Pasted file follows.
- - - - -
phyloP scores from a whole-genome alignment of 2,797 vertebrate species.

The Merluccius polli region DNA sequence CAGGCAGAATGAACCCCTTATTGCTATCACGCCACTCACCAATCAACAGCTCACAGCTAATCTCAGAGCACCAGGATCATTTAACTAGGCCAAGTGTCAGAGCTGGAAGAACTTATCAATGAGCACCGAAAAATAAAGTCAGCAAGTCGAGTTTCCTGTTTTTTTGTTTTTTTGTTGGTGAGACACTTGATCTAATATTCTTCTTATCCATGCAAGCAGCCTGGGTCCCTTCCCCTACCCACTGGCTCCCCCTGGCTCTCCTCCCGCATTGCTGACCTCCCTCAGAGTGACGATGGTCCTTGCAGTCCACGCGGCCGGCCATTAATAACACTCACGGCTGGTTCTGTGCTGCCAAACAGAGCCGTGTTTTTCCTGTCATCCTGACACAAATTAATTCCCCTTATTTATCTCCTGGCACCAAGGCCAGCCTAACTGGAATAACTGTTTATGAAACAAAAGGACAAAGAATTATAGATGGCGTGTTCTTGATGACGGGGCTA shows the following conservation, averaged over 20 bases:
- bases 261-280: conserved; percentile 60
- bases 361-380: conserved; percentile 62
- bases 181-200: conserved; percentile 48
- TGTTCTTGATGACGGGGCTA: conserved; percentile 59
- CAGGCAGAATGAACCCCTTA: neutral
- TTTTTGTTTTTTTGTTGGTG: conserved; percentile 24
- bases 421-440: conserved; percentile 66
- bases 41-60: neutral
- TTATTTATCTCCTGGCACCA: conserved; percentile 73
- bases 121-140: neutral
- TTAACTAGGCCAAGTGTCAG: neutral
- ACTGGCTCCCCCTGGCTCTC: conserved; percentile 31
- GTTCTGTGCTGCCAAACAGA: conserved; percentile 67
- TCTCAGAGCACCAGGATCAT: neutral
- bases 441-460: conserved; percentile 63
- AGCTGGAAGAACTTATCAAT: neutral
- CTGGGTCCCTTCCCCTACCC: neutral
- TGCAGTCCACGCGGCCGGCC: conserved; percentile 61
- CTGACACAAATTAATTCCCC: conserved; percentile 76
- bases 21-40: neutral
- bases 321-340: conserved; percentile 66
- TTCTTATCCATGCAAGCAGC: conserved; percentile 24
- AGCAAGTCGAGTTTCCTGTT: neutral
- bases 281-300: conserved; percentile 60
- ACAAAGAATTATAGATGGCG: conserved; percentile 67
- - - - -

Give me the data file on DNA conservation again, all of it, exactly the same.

phyloP scores from a whole-genome alignment of 2,797 vertebrate species.

The Merluccius polli region DNA sequence CAGGCAGAATGAACCCCTTATTGCTATCACGCCACTCACCAATCAACAGCTCACAGCTAATCTCAGAGCACCAGGATCATTTAACTAGGCCAAGTGTCAGAGCTGGAAGAACTTATCAATGAGCACCGAAAAATAAAGTCAGCAAGTCGAGTTTCCTGTTTTTTTGTTTTTTTGTTGGTGAGACACTTGATCTAATATTCTTCTTATCCATGCAAGCAGCCTGGGTCCCTTCCCCTACCCACTGGCTCCCCCTGGCTCTCCTCCCGCATTGCTGACCTCCCTCAGAGTGACGATGGTCCTTGCAGTCCACGCGGCCGGCCATTAATAACACTCACGGCTGGTTCTGTGCTGCCAAACAGAGCCGTGTTTTTCCTGTCATCCTGACACAAATTAATTCCCCTTATTTATCTCCTGGCACCAAGGCCAGCCTAACTGGAATAACTGTTTATGAAACAAAAGGACAAAGAATTATAGATGGCGTGTTCTTGATGACGGGGCTA shows the following conservation, averaged over 20 bases:
- bases 261-280: conserved; percentile 60
- bases 361-380: conserved; percentile 62
- bases 181-200: conserved; percentile 48
- TGTTCTTGATGACGGGGCTA: conserved; percentile 59
- CAGGCAGAATGAACCCCTTA: neutral
- TTTTTGTTTTTTTGTTGGTG: conserved; percentile 24
- bases 421-440: conserved; percentile 66
- bases 41-60: neutral
- TTATTTATCTCCTGGCACCA: conserved; percentile 73
- bases 121-140: neutral
- TTAACTAGGCCAAGTGTCAG: neutral
- ACTGGCTCCCCCTGGCTCTC: conserved; percentile 31
- GTTCTGTGCTGCCAAACAGA: conserved; percentile 67
- TCTCAGAGCACCAGGATCAT: neutral
- bases 441-460: conserved; percentile 63
- AGCTGGAAGAACTTATCAAT: neutral
- CTGGGTCCCTTCCCCTACCC: neutral
- TGCAGTCCACGCGGCCGGCC: conserved; percentile 61
- CTGACACAAATTAATTCCCC: conserved; percentile 76
- bases 21-40: neutral
- bases 321-340: conserved; percentile 66
- TTCTTATCCATGCAAGCAGC: conserved; percentile 24
- AGCAAGTCGAGTTTCCTGTT: neutral
- bases 281-300: conserved; percentile 60
- ACAAAGAATTATAGATGGCG: conserved; percentile 67